11. BonsaiNut

    BonsaiNut iMTB Rockstah

    Location:
    Troutman, NC
    Name:
    Greg P
    Current Bike:
    Santa Cruz Hightower CC XX1
    I can think of no instance when only using the front brake is a good idea... unless you are at riding at a walking pace. At speed, even a small bump can (and will) launch you.

    Of course, I'm not telling people on this site what they don't already know. I use rear brake only, or when things get gnarly, rear AND front in combination. I try not to drag my rear brake, but I don't hesitate to do so when conditions warrant. I've got a drawer full of brake pads, and they take less than ten minutes to change.
     
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  12. Sidewalk

    Sidewalk iMTB Rockstah

    Location:
    The road is where I call home
    Name:
    Josh
    Current Bike:
    N+1
    Code R with HS2 discs, TruckerCo sintered pads.
     
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  13. siata94

    siata94 Member

    Location:
    lake forest
    Name:
    siata
    Current Bike:
    lazy goat
    in motorsports, threshold braking or get passed. If you heat up your brakes, trains will go by.
     
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  14. herzalot

    herzalot iMTB Hooligan

    Location:
    Laguna Beach
    Name:
    Chris
    Current Bike:
    2020 Revel Rail
    At the bottom of a fast run, when I need to stop, I use 90% front brake. Rear brake only is for slight corrections in line or attitude. Or a super cool monster skid!
     
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  15. da big hills

    da big hills Well-Known Member

    Location:
    pearl harbor
    Name:
    cagey
    Current Bike:
    enduro 29
    brake with the front modulate with the rear. it has been that way for as long as long I can remember. I did not see a difference between rim and disc brakes. Maybe I have done it wrong the entire time.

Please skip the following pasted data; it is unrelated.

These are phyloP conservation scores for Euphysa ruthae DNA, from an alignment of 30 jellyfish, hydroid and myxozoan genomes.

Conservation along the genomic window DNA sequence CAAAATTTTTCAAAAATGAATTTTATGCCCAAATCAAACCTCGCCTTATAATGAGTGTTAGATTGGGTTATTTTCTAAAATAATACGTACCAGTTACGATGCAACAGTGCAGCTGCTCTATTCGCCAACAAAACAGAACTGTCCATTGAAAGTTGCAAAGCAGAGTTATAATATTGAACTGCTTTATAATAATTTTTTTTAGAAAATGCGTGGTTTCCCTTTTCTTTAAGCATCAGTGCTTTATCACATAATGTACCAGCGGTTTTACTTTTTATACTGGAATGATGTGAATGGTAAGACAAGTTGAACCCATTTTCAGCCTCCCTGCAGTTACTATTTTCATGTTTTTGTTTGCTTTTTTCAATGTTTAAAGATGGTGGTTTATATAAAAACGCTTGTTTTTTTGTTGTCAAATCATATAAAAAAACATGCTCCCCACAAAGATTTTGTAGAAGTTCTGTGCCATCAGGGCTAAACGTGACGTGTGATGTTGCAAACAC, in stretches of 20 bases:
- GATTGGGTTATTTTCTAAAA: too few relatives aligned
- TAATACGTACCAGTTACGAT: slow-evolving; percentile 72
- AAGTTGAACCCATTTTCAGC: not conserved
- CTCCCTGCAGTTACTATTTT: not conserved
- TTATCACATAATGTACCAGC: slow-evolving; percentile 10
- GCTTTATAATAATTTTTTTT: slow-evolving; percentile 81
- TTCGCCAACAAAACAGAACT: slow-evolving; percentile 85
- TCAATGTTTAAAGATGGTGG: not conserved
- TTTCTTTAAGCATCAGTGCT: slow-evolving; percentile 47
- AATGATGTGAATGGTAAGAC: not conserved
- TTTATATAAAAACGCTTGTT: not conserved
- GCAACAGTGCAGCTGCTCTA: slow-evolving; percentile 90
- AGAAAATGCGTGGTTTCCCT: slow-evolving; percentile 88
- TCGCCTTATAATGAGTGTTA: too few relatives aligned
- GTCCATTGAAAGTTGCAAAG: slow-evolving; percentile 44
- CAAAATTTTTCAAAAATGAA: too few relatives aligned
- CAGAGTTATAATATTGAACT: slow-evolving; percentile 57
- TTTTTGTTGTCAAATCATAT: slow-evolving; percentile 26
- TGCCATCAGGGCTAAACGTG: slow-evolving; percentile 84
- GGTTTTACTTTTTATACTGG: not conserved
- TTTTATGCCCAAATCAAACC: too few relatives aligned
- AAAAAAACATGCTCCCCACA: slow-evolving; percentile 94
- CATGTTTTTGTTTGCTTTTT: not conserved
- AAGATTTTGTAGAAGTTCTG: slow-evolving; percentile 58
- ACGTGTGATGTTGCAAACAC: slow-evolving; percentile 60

16. evdog

    evdog iMTB Rockstah

    Location:
    San diego
    Name:
    Evan S
    Can't tell if you're being serious or messing with us... but if you can actually get away with rear brake only this says a lot about the trails you're riding in NC :p
     
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  17. BonsaiNut

    BonsaiNut iMTB Rockstah

    Location:
    Troutman, NC
    Name:
    Greg P
    Current Bike:
    Santa Cruz Hightower CC XX1
    Not sure why you want to throw shade on some of the best mountain biking in the country... particularly if you have never ridden any of the trails. Have you ever even VISITED North Carolina?

    But no, I'm talking about ALL of my biking, including SoCal. I never use the front brake by itself. Let me know about all your instances of using only the front brake on the Motorway or Joplin... how'd that work out for you?
     
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  18. herzalot

    herzalot iMTB Hooligan

    Location:
    Laguna Beach
    Name:
    Chris
    Current Bike:
    2020 Revel Rail
    I don't think @evdog is throwing shade on NC trails per se, just saying that if you can use rear brake only, it must not be very steep.

    I think you may be overly scared of the front brake. I’m not a great rider but I could easily use 80% front brake on Joplin and Motorway with no problem. I wouldn’t want to use only front brake - not for fear of going over the bars - but because modulating front and rear helps distribute traction and keep the bike aligned. And that brings it back to the title of the tread - alternating your braking (front -rear -front - rear) to save wear on your pads or discs is pretty silly.

    But I think if I had to have one brake fail, I would be more comfortable with rear only vs front only - even though the rear doesn't slow the bike very well on steep terrain. Front-only would require some very careful modulation every time you pull the lever.

    And Motorway isn’t steep, so there’s that.
     
  19. BonsaiNut

    BonsaiNut iMTB Rockstah

    Location:
    Troutman, NC
    Name:
    Greg P
    Current Bike:
    Santa Cruz Hightower CC XX1
    This seems like such a pointless argument to be having. I can absolutely ride with 100% front brake in cases of mechanical failure. I've lost my rear brake before (for one reason or other) when up in the mountains, and have limped home with the front brake only. There is just no instance when I would prefer to use 100% front while descending. Can I? Yes. Do I think it is best? No. Will I go as fast using only the front brake versus front/rear combo? Not even close.

    So I guess I am going to have to agree to disagree with the "100% front brake FTW!" crowd.
     
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  20. herzalot

    herzalot iMTB Hooligan

    Location:
    Laguna Beach
    Name:
    Chris
    Current Bike:
    2020 Revel Rail